The reference structure-based sequence alignments were seen to have extremely high correlations to the PCAIN-based anchored alignments with pearson's correlation coefficient of 0.91. It is interesting that atomic interactions are mined from 3-D structural coordinates and 2-D PCAINs are used to identify the fold-conserved set of atomic interactions that are finally mapped to thread 1-D amino acid sequences. This underlines the application of fold-conserved (including in twilight and midnight zones) higher dimensional data from structural (3D) and contact (2D) spaces for effective protein analysis. This also establishes that PCAIN-based anchored alignments closely mimic the actual structure-based sequence alignments, thus confirming the utility of PCAINs vis-a-vis sequence alignment. Furthermore, superposition of the modeled test structures onto the reference crystal structures demonstrated good structure prediction accuracy in the range of 1–2 angstroms, with mean RMSD of 1.61 angstroms (Figure 4C). In order to specifically estimate the efficacy of the PCAIN approach for structure prediction in the twilight and midnight zones of sequence identity, the RMSD range for the predicted structures corresponding to the test domains in these zones was also computed (Figure 4D). The mean RMSD in the twilight and midnight zone was 1.69 angstroms with the overall RMSD distribution (Figure 4D) very similar to that obtained for the entire set of test domains (Figure 4C), thus proving that the PCAIN approach to structure prediction is sequence-identity-independent and hence notably potent in twilight-midnight zones. Successful prediction of structures for example targets from recent CASP (critical assessment of structure prediction) proceedings that are not part of the CATH database or the seed datasets further illustrate the generic, database-independent efficacy of the PCAIN approach (Figure S7). This analysis confirms the high-throughput accuracy of PCAIN-based structure prediction and showcases it as a valuable addition to the arsenal of structural modeling tools.

The significantly improved performance of PCAINs over PCMs [31] is due to three distinct advantages. Primarily, owing to de-noising of “evolutionary tinkered” contacts from the PCM, the PCAIN enables exclusive retention of fold-specific signals. Next, the PCAIN scores for sequences generally best match with the representative domains from the same superfamily, rather than domains of other superfamilies even belonging to the same fold. Since protein folds are classified into superfamilies based on common functions and evolutionary relationships, it is likely that the PCAIN-based methodology enables handpicking of an optimal functionally-related template molecule for modeling the structure of the unknown protein, thus contributing significantly towards improving the accuracy of structure prediction. Finally, the PCAIN methodology provides for utilizing the fold-conserved residues as “anchors” in the target-template sequence alignment step, thus increasing efficacy of conventional alignment protocols. Taken together, these three factors contribute towards the potency of PCAINs for the discussed applications. With further improvements to the accuracy of secondary structure prediction methods and incorporation of additional fold-conserved features from solvent-exposed regions, it is conceivable that more accurate structures may be predicted as part of future advancements to the PCAIN methodology.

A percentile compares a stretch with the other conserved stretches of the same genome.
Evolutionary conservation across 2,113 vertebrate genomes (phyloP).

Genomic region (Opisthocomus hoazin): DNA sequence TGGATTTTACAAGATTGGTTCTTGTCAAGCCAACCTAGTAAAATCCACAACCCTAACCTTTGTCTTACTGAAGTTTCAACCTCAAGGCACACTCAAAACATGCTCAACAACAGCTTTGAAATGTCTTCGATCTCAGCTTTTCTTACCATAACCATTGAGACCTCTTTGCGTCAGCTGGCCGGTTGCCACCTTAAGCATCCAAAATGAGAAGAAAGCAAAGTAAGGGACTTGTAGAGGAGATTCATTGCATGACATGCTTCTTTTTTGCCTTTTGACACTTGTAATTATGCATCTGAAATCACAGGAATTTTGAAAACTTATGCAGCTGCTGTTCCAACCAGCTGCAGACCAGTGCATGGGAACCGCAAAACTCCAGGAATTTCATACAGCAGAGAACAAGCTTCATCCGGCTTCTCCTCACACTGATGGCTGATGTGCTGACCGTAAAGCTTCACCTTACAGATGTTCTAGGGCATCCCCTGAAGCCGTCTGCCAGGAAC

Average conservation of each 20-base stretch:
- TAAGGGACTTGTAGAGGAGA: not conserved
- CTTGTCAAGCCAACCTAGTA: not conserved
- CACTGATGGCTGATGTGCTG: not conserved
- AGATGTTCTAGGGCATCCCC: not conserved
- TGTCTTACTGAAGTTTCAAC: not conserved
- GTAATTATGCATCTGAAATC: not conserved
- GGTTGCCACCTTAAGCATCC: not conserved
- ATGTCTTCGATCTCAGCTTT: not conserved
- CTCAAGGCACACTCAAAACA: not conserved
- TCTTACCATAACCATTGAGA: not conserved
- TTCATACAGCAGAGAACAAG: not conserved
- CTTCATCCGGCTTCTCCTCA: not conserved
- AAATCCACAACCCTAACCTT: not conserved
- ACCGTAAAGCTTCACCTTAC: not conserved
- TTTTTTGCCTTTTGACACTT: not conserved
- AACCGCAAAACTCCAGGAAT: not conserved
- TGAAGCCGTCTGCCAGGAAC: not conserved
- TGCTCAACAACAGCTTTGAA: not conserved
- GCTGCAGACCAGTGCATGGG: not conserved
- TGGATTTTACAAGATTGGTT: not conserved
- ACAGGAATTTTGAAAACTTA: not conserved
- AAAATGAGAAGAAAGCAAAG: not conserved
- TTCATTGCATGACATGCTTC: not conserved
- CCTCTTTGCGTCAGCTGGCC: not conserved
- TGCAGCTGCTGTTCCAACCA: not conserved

Given that the PCAIN is a function of two fundamental parameters, namely, threshold interaction distance (ρ) and conserved solvent accessibility (ω), we investigated the effect of modulating these parameters (Figure 5). For this purpose, a parameter scan on (ρ, ω) was performed and the effective operable landscape for PCAIN-based methods was mapped for the range ρ = 3.5–7.0 angstroms and ω = 0–40%. Given that high intra-family PCAIN correlation scores and low inter-family PCAIN correlation scores are necessary for defining a refined fold signature with high SNR, the difference between these two scores provides a reliable measure of potency. We find that the PCAIN is sensitive to both the threshold interaction distance parameter (ρ) and the conserved solvent accessibility parameter (ω), with higher sensitivity towards the former (Figure 5A). Specifically, the PCAIN is found to be most effective as a fold signature (high intra-family and low inter-family correlations) in the window ω = 2–20% (Figure 5B) and similarly in the window ρ = 4.0–4.5 angstroms (Figure 5C).

Figure 5. PCAIN as a function of threshold interaction distance (ρ) and conserved solvent accessibility (ω) parameters.